The Product Manager Role – Stefan Richter
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Product Playbook

The Product Manager Role

As a product manager, it is your job to build (digital) products that solve customer problems, delight your customers, and create value for your organization.

Your main responsibilities typically consist of:

  • listening to your customers and their problems
  • running experiments and building prototypes
  • delivering value (shipping features) to your customers together with your team of engineers and UX/UI designers
  • maximizing the effort/impact ratio or ROI for your organization
  • optimizing the existing product

In your role as a product manager you face 4 major challenges:

  • Value risk: Will users buy the product?
  • Usability risk: Can users figure out how to use the product?
  • Feasibility risk: Can we build the product?
  • Business viability risk: Does the product work for the whole company?


To mitigate those risks the best product managers spend time on product discovery (“building the RIGHT product”) and product delivery (“building the product RIGHT”) and are equipped with the right frameworks and techniques for both phases.


Great product managers typically share the following common skills and attributes independently of the specific environment:

  • High intellectual grasp
  • Naturally curious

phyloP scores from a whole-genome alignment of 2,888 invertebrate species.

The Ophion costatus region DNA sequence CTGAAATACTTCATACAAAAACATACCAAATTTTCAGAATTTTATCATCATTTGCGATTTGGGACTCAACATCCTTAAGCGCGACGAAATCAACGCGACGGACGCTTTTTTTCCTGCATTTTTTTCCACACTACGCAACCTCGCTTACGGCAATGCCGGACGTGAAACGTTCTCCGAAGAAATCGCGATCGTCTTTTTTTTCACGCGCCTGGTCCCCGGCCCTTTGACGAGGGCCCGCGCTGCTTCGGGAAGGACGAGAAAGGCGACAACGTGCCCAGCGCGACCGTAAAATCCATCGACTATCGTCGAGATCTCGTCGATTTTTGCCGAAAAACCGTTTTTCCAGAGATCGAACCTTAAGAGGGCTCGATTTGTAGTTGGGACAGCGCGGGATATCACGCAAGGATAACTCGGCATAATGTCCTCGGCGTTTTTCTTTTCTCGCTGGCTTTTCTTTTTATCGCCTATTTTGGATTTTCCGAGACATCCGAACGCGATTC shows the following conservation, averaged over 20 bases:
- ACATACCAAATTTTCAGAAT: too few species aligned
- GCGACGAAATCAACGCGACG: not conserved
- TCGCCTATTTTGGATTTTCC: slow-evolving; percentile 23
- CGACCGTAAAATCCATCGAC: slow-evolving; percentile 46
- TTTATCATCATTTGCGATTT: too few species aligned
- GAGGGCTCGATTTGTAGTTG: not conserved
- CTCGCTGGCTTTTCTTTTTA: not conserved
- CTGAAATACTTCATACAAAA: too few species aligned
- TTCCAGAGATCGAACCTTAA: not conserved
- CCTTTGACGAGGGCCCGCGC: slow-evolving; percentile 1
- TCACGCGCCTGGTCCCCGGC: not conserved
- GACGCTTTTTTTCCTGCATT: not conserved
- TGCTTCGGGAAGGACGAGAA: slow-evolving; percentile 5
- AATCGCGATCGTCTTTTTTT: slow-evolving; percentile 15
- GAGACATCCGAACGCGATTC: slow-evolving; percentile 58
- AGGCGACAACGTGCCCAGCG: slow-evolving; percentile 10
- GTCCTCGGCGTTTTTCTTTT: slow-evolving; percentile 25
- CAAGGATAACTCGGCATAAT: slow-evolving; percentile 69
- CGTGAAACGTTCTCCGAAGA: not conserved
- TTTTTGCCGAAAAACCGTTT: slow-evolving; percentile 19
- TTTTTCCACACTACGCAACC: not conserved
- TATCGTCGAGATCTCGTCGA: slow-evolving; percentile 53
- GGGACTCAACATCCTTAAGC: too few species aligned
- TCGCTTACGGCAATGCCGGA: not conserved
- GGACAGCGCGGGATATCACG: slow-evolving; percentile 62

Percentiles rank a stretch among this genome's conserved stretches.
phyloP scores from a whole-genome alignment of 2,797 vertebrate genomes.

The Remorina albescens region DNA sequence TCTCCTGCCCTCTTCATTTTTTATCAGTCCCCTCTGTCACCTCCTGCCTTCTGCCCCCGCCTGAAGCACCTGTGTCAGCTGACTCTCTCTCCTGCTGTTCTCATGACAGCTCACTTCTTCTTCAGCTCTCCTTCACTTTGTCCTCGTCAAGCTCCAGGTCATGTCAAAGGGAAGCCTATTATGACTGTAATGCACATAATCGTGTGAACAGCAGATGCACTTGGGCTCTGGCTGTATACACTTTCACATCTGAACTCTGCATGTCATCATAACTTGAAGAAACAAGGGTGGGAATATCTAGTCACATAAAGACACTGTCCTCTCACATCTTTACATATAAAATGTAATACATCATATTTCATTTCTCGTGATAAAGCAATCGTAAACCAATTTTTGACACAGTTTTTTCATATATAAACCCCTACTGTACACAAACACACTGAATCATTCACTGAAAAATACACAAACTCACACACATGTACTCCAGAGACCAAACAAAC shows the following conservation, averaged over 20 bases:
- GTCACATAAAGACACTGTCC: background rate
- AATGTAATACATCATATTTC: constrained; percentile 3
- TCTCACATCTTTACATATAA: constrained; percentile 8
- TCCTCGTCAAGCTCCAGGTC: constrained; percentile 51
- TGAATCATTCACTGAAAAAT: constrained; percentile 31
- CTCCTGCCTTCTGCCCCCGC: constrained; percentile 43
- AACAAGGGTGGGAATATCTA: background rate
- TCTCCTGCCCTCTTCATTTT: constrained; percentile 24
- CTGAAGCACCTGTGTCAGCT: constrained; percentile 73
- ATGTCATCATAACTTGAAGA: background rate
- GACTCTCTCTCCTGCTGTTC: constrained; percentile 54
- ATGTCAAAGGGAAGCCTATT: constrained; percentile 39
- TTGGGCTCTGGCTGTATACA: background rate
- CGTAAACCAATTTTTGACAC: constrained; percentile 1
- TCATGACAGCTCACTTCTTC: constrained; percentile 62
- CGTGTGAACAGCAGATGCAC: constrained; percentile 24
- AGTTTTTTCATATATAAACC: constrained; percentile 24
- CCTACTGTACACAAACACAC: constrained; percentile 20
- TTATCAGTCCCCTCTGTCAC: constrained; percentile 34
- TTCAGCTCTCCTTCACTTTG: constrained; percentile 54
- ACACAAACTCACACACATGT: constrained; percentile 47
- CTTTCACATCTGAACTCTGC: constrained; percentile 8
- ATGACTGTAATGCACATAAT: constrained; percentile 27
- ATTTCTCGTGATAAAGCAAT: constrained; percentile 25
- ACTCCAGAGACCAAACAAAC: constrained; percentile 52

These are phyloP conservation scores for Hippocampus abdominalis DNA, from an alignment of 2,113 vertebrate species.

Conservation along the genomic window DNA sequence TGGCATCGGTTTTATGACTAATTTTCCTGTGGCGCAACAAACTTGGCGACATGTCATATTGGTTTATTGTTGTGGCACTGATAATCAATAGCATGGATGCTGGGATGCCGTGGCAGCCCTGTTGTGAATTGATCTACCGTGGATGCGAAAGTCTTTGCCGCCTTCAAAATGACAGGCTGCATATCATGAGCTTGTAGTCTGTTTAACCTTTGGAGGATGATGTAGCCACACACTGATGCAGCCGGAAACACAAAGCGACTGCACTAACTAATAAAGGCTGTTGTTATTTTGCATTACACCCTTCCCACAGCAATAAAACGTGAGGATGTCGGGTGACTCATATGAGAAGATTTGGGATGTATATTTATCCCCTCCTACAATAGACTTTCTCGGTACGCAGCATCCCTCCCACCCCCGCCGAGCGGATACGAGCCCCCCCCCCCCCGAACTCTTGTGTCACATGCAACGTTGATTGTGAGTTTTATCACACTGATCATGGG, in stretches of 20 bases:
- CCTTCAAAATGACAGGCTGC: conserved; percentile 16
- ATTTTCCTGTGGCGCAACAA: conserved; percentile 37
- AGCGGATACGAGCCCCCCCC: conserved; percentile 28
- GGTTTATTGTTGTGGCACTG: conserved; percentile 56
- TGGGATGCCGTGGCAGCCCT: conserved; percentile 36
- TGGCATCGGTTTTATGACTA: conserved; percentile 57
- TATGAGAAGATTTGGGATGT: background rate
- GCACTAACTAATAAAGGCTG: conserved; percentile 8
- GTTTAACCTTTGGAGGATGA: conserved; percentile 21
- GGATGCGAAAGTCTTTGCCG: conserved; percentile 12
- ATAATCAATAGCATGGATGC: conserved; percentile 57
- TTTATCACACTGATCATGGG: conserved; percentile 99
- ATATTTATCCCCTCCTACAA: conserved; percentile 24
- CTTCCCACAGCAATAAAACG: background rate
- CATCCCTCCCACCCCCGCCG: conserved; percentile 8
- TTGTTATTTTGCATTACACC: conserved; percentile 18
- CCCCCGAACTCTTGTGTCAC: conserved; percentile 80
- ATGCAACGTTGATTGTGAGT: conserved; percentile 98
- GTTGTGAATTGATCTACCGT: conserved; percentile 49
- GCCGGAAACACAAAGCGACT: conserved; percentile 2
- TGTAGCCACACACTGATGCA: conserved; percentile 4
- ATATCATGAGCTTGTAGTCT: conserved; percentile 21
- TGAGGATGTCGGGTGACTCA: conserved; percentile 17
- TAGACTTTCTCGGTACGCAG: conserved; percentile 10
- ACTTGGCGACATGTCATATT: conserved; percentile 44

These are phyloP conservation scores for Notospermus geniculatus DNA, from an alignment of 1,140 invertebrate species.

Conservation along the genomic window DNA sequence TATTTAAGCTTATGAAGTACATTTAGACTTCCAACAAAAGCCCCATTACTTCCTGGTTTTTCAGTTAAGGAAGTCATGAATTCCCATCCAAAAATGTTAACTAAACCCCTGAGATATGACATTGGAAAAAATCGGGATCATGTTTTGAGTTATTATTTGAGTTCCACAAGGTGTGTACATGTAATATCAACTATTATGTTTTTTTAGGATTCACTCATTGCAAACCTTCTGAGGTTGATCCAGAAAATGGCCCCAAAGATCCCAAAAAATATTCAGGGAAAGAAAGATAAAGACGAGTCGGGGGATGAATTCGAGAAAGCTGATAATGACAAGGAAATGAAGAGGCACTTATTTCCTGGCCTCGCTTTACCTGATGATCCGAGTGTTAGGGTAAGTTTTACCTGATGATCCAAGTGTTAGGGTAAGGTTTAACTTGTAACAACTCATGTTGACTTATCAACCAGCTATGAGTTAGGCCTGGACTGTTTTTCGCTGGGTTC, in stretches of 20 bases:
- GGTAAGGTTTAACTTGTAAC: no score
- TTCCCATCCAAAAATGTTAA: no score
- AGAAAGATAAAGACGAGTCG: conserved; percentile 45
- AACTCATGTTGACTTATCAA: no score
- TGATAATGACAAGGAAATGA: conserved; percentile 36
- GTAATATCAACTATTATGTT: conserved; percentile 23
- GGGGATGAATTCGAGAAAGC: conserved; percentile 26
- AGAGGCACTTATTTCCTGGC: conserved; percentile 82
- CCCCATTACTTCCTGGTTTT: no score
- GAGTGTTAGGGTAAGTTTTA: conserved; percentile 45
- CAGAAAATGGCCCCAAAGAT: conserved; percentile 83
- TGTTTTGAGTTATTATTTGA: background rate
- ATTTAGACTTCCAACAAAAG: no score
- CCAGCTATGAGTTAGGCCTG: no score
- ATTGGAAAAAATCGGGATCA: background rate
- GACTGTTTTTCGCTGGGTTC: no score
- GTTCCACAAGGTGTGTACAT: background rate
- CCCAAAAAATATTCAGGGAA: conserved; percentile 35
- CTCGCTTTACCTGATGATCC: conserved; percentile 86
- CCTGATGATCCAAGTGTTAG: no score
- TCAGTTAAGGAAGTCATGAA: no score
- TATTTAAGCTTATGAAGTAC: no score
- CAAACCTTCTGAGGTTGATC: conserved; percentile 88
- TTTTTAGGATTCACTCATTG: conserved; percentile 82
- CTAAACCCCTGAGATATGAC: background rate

• Strong passion for building products that customers love
  • Empathic and great communication skills
  • Strong discovery and delivery skills
  • Strong problem-solving and analytical skills
  • Solid tech skills

Product Manager vs. Product Owner

The role “Product Owner” is quite common in small organizations/startups with less than 200 employees. In most of these cases, however, I believe this is not the accurate title and often leading to less impact the product team could provide for the growing organization if instead empowered product managers were in place.

While the Product Owner is a specific role within the SCRUM framework, it is the Product Manager who will discover and deliver impactful solutions for the customer. Thus, regardless of the title, as long as it is reasonably manageable, product discovery and product delivery tasks should be owned by 1 person.


Alright, now that we know what the responsibilities of product managers are we can dive into how they actually do their job.